Kamila Valieva: Minimum age for skating raised to 17 after Olympic controversy

Kamila Valieva, then 15, broke down in tears at the end of her women’s free program at the Beijing Olympics

The International Skating Union will raise the minimum age for participants in senior events from 15 to 17 to protect the “physical and mental health and emotional well-being” of skaters.

The decision comes after the controversy surrounding Kamila Valieva at the Beijing Olympics.

The then 15-year-old Russian Valieva was temporarily banned in Beijing because of a failed drug test.

The minimum age is 16 for the 2023-24 season and 17 for the 2024-25 season.

ISU President Jan Dijkema called it a “historic decision” after 100 countries supported the change and 16 opposed it.

“An athlete’s life is short and intense, and their experience in that brief period sets the stage for the rest of their life – physically, mentally and emotionally,” said Canadian skater and ISU Athletes Commission member Eric Radford.

“While I hear the concern of some nations about the immediate difficulties they may face if this proposal is adopted…is a medal really worth a young athlete’s life?”

What was the Valieva case?

At the age of 15, when the Olympics were held in February, Valieva received initial praise after becoming the first woman to land a quadruple jump at the Winter Olympics.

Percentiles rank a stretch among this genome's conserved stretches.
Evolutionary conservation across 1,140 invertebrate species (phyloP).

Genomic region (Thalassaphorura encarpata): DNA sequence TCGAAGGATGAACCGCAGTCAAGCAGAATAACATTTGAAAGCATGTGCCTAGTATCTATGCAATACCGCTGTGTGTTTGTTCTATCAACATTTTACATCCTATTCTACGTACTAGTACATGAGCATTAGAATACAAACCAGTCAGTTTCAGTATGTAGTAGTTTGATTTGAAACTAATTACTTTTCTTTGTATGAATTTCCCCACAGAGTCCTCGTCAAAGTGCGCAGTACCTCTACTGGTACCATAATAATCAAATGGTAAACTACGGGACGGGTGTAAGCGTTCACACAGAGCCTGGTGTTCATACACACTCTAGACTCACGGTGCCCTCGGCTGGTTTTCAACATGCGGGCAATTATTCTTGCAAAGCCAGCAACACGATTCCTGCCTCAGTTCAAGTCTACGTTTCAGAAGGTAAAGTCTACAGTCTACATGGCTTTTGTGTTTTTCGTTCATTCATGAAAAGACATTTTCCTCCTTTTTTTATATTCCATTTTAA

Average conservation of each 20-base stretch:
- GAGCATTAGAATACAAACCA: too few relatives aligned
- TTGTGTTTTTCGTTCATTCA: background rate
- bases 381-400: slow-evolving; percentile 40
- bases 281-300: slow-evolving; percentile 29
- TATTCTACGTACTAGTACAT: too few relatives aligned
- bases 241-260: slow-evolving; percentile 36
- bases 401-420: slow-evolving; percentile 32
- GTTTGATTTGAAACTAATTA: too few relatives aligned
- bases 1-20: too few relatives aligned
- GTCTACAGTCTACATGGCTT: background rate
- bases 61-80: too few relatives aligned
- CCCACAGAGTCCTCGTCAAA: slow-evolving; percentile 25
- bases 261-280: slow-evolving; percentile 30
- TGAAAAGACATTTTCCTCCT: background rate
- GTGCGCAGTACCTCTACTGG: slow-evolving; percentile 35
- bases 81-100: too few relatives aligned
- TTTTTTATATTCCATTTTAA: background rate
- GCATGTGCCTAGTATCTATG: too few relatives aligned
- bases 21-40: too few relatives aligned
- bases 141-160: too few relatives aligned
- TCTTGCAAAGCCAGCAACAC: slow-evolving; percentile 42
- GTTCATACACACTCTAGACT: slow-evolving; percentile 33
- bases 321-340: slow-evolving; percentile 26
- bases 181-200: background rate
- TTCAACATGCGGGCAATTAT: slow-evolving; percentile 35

A failed drug test in December 2021 broke just before the Russian Olympic Committee was due to receive the gold medal for the team competition in which Valieva competed.

She had tested positive for the banned heart drug trimetazidine but was allowed to compete in the individual competition after a court ruling overturned her provisional ban after a series of appeals and re-appeals.

The Court of Arbitration for Sport (Cas) pointed to “extraordinary circumstances” related to their age and the timing of the test result, which arrived during the games and almost six weeks after the sample was taken.

It said it would do “irreparable harm” to Valieva if she wasn’t allowed to compete.

But Valieva left the arena in tears after falling from first place to fourth after a series of trips and falls after the short program and out of the medals after the free skate.

Coaches’ treatment of the teenager has also been questioned, as described by International Olympic Committee President Thomas Bach the lack of consolation offered itself as “chilling” after their mistakes.

The doping case has yet to be resolved. The Russian Anti-Doping Agency (Rusada) has six months from the date of notification of Valieva’s offense to make a decision on a sanction, which could mean a postponement of the verdict until August.

Medals for the team competition are yet to be awarded, with the United States and Japan taking second and third, while Canada placed fourth.

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